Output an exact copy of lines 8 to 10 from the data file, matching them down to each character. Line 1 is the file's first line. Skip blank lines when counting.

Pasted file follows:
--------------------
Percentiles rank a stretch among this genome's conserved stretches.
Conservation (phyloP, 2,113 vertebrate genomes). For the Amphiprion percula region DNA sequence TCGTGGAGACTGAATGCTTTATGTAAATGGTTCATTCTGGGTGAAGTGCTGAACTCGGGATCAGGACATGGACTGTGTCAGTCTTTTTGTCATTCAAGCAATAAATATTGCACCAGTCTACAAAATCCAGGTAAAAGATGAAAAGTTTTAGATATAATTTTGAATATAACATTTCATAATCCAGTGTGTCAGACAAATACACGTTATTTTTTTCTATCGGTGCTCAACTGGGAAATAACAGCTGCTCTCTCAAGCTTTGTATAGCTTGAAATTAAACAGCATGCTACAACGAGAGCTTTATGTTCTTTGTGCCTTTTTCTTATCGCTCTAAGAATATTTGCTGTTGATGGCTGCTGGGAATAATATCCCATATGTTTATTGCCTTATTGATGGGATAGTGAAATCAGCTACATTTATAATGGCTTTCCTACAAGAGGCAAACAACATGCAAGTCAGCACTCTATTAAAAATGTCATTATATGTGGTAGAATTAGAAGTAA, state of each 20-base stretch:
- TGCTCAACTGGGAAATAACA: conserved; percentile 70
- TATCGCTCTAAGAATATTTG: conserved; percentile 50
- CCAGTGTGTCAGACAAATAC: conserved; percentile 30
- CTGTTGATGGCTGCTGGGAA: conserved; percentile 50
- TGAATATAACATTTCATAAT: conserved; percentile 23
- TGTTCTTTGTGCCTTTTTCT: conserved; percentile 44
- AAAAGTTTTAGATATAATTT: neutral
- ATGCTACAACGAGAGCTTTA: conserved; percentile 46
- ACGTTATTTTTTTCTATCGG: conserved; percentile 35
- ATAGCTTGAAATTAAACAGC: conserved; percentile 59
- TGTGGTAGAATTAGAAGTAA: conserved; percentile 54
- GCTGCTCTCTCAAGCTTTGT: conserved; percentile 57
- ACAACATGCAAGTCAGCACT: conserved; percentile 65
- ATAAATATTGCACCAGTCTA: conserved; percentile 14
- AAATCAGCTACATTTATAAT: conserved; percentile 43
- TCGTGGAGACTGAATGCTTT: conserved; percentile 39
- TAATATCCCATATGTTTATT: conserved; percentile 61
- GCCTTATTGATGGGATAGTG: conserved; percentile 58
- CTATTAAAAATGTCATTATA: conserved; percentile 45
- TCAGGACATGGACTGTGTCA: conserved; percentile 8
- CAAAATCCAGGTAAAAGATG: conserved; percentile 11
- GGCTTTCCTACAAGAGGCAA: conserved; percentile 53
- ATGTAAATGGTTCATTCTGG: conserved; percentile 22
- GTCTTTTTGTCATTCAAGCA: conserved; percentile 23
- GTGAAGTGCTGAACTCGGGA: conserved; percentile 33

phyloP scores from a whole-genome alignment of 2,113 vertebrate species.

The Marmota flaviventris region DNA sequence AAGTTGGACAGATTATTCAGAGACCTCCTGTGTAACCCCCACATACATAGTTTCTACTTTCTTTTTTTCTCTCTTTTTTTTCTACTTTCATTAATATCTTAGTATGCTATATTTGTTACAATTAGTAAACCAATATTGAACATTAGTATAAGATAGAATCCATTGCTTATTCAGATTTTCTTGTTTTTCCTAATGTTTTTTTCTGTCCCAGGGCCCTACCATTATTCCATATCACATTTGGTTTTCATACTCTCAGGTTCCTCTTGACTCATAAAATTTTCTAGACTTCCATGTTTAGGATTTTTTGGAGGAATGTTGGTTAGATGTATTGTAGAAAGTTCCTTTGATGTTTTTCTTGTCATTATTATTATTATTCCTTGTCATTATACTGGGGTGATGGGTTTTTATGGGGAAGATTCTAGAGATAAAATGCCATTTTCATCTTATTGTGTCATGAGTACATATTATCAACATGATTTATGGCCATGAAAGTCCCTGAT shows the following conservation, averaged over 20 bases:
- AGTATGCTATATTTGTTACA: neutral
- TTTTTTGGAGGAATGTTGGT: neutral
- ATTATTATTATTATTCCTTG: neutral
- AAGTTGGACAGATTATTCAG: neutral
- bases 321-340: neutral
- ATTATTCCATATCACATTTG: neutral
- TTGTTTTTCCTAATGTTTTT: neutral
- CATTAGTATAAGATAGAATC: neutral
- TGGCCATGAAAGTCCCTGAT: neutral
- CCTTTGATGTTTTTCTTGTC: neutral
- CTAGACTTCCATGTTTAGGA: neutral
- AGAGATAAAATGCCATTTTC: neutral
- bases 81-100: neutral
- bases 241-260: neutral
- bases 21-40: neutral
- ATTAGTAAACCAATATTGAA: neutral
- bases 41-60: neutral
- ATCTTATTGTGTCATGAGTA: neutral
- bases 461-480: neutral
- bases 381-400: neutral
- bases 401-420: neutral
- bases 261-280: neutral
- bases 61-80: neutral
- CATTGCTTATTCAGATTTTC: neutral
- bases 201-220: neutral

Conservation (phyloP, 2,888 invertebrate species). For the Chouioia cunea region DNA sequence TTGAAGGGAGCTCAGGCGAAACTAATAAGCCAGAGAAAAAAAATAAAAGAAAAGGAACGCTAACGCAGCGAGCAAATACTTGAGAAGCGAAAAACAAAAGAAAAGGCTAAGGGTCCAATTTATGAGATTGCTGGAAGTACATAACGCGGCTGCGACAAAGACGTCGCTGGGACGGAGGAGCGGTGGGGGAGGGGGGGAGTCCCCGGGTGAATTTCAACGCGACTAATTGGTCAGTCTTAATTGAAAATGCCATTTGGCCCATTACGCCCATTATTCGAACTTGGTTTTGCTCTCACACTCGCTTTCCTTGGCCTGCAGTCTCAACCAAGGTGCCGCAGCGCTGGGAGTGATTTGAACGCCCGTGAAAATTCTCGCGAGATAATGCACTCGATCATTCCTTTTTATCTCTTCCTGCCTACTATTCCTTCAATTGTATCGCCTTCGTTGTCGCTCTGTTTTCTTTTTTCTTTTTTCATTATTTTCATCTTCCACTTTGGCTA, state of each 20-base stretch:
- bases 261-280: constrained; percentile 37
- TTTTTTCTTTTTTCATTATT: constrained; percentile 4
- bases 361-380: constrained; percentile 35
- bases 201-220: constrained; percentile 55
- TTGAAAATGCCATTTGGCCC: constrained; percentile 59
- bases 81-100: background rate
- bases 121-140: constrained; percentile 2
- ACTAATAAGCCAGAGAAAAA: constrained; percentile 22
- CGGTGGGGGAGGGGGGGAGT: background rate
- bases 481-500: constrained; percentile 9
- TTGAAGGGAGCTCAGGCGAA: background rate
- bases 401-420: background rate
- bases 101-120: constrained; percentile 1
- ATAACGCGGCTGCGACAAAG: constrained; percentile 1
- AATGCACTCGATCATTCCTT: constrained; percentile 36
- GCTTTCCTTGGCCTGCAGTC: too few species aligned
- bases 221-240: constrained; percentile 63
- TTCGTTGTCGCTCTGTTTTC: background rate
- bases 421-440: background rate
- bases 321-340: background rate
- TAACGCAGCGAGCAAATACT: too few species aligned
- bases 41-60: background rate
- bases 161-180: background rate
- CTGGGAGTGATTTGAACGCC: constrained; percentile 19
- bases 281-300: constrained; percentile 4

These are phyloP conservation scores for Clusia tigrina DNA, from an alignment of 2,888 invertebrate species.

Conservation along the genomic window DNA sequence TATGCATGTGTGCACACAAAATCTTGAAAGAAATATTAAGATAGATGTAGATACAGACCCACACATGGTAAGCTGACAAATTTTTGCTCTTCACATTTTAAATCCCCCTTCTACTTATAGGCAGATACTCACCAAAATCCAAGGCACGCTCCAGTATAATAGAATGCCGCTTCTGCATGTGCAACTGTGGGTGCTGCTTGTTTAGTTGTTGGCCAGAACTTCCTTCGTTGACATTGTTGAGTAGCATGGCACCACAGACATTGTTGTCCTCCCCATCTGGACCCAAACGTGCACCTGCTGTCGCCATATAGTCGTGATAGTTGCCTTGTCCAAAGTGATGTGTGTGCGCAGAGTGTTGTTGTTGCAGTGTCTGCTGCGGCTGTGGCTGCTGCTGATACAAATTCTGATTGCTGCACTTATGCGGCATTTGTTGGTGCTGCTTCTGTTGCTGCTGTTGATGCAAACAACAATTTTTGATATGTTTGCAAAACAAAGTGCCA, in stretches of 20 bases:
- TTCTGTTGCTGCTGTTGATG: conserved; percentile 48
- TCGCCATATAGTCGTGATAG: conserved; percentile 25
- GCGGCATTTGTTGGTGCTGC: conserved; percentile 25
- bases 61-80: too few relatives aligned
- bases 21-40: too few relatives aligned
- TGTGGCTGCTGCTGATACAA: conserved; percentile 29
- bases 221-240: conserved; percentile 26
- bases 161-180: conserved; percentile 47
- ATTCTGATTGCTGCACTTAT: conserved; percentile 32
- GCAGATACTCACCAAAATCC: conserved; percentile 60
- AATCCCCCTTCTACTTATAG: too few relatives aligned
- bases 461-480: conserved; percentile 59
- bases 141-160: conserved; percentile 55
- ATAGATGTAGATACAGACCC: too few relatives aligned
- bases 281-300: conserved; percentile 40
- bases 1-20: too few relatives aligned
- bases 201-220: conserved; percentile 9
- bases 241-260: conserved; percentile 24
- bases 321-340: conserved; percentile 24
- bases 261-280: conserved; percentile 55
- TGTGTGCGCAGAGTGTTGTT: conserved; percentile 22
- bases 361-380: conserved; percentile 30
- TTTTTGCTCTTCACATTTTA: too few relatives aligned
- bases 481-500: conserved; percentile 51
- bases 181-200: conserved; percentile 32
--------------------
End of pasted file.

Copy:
- TGTTCTTTGTGCCTTTTTCT: conserved; percentile 44
- AAAAGTTTTAGATATAATTT: neutral
- ATGCTACAACGAGAGCTTTA: conserved; percentile 46